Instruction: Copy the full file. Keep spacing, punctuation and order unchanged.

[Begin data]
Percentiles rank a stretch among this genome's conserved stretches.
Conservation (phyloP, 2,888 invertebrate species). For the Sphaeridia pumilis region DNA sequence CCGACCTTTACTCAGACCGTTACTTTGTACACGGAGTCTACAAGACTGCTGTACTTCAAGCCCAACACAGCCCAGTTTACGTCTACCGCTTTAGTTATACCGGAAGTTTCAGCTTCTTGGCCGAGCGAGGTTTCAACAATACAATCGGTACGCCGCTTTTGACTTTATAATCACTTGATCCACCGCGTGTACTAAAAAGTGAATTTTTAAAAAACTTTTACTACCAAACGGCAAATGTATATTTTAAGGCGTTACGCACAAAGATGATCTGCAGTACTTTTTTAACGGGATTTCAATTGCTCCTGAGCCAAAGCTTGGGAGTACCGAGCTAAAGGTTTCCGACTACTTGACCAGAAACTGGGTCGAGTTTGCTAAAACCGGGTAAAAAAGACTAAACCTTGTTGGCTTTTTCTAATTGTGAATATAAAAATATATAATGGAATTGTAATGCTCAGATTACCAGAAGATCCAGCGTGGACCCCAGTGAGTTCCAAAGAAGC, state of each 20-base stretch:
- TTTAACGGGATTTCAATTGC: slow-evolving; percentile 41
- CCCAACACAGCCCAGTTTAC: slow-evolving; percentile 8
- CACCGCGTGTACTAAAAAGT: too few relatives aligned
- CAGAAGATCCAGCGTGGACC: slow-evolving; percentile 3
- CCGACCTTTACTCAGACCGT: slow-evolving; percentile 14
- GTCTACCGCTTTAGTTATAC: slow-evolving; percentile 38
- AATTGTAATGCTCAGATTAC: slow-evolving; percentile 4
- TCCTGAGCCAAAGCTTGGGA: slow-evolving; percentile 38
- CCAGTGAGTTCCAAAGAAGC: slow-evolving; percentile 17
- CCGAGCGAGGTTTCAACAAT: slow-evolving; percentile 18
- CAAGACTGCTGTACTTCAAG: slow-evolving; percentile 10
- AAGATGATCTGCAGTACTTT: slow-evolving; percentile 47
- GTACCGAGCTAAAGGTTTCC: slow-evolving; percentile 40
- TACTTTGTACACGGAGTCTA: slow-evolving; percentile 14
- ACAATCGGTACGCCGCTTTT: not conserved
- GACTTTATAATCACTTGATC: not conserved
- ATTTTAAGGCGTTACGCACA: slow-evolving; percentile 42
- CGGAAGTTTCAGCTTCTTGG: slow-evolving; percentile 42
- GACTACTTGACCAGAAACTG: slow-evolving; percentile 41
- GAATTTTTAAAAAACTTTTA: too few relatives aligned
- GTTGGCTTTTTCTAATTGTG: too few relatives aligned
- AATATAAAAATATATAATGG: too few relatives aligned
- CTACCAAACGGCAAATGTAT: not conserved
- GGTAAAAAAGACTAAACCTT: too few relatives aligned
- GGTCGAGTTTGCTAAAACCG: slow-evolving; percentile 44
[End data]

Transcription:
Percentiles rank a stretch among this genome's conserved stretches.
Conservation (phyloP, 2,888 invertebrate species). For the Sphaeridia pumilis region DNA sequence CCGACCTTTACTCAGACCGTTACTTTGTACACGGAGTCTACAAGACTGCTGTACTTCAAGCCCAACACAGCCCAGTTTACGTCTACCGCTTTAGTTATACCGGAAGTTTCAGCTTCTTGGCCGAGCGAGGTTTCAACAATACAATCGGTACGCCGCTTTTGACTTTATAATCACTTGATCCACCGCGTGTACTAAAAAGTGAATTTTTAAAAAACTTTTACTACCAAACGGCAAATGTATATTTTAAGGCGTTACGCACAAAGATGATCTGCAGTACTTTTTTAACGGGATTTCAATTGCTCCTGAGCCAAAGCTTGGGAGTACCGAGCTAAAGGTTTCCGACTACTTGACCAGAAACTGGGTCGAGTTTGCTAAAACCGGGTAAAAAAGACTAAACCTTGTTGGCTTTTTCTAATTGTGAATATAAAAATATATAATGGAATTGTAATGCTCAGATTACCAGAAGATCCAGCGTGGACCCCAGTGAGTTCCAAAGAAGC, state of each 20-base stretch:
- TTTAACGGGATTTCAATTGC: slow-evolving; percentile 41
- CCCAACACAGCCCAGTTTAC: slow-evolving; percentile 8
- CACCGCGTGTACTAAAAAGT: too few relatives aligned
- CAGAAGATCCAGCGTGGACC: slow-evolving; percentile 3
- CCGACCTTTACTCAGACCGT: slow-evolving; percentile 14
- GTCTACCGCTTTAGTTATAC: slow-evolving; percentile 38
- AATTGTAATGCTCAGATTAC: slow-evolving; percentile 4
- TCCTGAGCCAAAGCTTGGGA: slow-evolving; percentile 38
- CCAGTGAGTTCCAAAGAAGC: slow-evolving; percentile 17
- CCGAGCGAGGTTTCAACAAT: slow-evolving; percentile 18
- CAAGACTGCTGTACTTCAAG: slow-evolving; percentile 10
- AAGATGATCTGCAGTACTTT: slow-evolving; percentile 47
- GTACCGAGCTAAAGGTTTCC: slow-evolving; percentile 40
- TACTTTGTACACGGAGTCTA: slow-evolving; percentile 14
- ACAATCGGTACGCCGCTTTT: not conserved
- GACTTTATAATCACTTGATC: not conserved
- ATTTTAAGGCGTTACGCACA: slow-evolving; percentile 42
- CGGAAGTTTCAGCTTCTTGG: slow-evolving; percentile 42
- GACTACTTGACCAGAAACTG: slow-evolving; percentile 41
- GAATTTTTAAAAAACTTTTA: too few relatives aligned
- GTTGGCTTTTTCTAATTGTG: too few relatives aligned
- AATATAAAAATATATAATGG: too few relatives aligned
- CTACCAAACGGCAAATGTAT: not conserved
- GGTAAAAAAGACTAAACCTT: too few relatives aligned
- GGTCGAGTTTGCTAAAACCG: slow-evolving; percentile 44